HABs are natural phenomena generated by the growth of certain microalgae that produce a harmful or toxic effect whose frequency, in recent years, has increased globally.

They affect ecosystems, the economy of coastal areas, the safety of fishery resources and public health, causing severe poisoning and even death.
The scientists of the network, through a coastal monitoring system, identify and quantify microalgae and toxins in Latin America and the Caribbean with advanced standardized methodologies.
These results contribute to risk assessment and early warning.


The HABs, in the coastal zone of Latin America and the Caribbean, mainly promoted by the increase of nutrients in the sea from human activities (eutrophication), affect ecosystems and produce three types of problems.

In the environment, they cause the mortality of marine fauna due to the effect of toxins and the decrease in the concentration of dissolved oxygen in the water.

At the socioeconomic level, HAB closures cause unemployment that impacts the entire production chain and monetary loss due to the impossibility of marketing or eliminating the contaminated product; as well as the cost of state subsidies to affected fishermen. The impact on tourism due to the sanitary closure of beaches is another of the repercussions produced by the HABs.

According to the United Nations Development Program, marine fisheries directly or indirectly employ more than 200 million people in the world, and more than 3 billion depend on marine and coastal biodiversity for their livelihoods.

In health, HABs can cause food poisoning by consuming contaminated shellfish that causes acute and chronic symptoms in the population, its symptoms are presented as gastrointestinal and neurological conditions. On the other hand, exposure causes dermatological and respiratory conditions. Ingestion of fish products with high concentrations of toxins can cause death.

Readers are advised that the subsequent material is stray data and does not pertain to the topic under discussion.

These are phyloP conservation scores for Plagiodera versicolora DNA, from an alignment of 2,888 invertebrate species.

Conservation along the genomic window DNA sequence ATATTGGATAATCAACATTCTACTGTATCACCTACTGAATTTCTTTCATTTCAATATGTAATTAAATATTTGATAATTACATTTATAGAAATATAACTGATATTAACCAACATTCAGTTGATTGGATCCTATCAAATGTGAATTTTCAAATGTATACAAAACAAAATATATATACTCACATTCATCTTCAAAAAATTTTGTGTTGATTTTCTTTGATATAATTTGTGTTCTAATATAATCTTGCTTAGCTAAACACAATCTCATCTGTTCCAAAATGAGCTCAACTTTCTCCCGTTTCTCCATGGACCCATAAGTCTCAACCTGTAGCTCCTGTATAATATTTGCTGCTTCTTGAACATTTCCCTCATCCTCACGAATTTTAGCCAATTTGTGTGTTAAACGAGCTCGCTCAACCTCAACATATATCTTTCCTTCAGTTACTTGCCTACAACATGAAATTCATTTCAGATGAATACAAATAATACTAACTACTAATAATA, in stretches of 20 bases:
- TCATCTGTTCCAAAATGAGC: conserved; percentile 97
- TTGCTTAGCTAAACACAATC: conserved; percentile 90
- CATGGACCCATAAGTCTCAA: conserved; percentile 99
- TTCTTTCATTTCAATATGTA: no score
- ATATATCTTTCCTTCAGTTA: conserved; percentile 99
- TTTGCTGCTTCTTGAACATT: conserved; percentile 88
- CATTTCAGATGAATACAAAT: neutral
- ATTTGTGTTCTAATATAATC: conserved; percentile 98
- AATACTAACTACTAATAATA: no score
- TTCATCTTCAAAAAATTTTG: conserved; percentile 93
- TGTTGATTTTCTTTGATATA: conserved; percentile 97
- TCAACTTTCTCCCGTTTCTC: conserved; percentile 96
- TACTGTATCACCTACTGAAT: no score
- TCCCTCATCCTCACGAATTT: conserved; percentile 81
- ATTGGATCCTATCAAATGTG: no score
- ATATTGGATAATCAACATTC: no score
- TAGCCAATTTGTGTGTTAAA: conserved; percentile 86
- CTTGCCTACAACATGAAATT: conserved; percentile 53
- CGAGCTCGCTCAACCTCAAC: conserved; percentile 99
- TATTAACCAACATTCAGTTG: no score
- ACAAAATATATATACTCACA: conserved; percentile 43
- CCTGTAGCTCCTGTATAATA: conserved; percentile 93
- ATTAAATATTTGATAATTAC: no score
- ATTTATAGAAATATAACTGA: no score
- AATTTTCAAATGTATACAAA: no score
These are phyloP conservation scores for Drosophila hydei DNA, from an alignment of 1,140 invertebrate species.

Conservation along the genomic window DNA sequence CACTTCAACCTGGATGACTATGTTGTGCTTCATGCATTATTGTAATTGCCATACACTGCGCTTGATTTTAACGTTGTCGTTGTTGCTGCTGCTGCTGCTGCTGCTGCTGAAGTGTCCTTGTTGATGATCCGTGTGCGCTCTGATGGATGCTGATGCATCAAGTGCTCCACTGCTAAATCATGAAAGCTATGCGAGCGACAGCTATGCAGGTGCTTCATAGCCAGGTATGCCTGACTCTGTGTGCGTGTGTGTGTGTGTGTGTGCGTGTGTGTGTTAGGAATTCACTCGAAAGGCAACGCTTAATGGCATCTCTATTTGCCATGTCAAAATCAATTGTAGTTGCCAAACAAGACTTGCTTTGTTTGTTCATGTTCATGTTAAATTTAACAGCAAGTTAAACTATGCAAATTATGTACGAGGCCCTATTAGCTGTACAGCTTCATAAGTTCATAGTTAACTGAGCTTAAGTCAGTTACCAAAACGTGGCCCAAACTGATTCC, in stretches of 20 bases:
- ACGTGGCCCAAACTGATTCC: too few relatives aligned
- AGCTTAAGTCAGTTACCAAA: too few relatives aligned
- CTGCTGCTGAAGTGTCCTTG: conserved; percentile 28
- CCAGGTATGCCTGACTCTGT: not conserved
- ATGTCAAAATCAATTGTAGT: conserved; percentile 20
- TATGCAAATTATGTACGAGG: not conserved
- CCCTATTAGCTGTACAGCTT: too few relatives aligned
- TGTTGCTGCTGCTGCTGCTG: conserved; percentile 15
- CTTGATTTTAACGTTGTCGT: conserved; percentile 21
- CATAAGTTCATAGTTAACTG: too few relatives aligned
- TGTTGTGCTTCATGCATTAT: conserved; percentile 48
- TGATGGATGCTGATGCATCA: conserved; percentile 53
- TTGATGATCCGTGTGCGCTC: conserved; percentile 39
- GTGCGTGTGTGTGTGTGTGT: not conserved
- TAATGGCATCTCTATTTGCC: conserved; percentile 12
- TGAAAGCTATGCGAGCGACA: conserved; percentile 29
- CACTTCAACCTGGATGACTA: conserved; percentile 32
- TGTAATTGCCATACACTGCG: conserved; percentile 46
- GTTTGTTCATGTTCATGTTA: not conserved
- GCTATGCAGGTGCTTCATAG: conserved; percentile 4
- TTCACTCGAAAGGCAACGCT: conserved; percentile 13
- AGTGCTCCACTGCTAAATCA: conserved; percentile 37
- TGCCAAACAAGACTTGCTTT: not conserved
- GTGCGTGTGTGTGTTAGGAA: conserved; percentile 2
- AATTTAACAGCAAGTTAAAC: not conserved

To date, 2.6 billion people in the world depend on the oceans as a primary source of protein in their diet.


To avoid poisoning, loss of human life and harmful effects, it is necessary to take preventive measures through the establishment, strengthening and sustainability of monitoring programs for harmful microalgae and toxins in fishery products.

The monitoring of HABs carried out by network scientists provides basic information to detect these phenomena early and analyze long-term trends.

In addition, the cooperation between these scientists in the region generates skills and promotes the scientific research and technology transfer necessary to mitigate the impact of HABs.

Taking into account that eutrophication is among the main causes of harmful algal blooms, it is necessary to reduce the entry of nutrients into coastal areas. For example, improving environmental regulations and practices.

Promoting communication, dissemination and education strategies for the population about the HABs will help those involved to be part of the solution by abiding by the recommendations provided by the competent authorities.


The study of algal blooms is carried out by monitoring microalgae, toxins and sediments.

The identification and quantification of microalgae uses optical and electronic microscopy methods. The Radioassay (Receiver Binding Assay, RBA) was implemented in five countries of the region. Its objective is to quantify paralyzing toxins and those that cause ciguatera, a disease caused by the consumption of contaminated fishery products. Other conventional methods such as biological assays and liquid chromatography (HPLC) also allow other types of toxins to be quantified.

For the historical reconstruction of HABs in the last hundred years, scientists use the nuclear method of geochronology (Pb-210).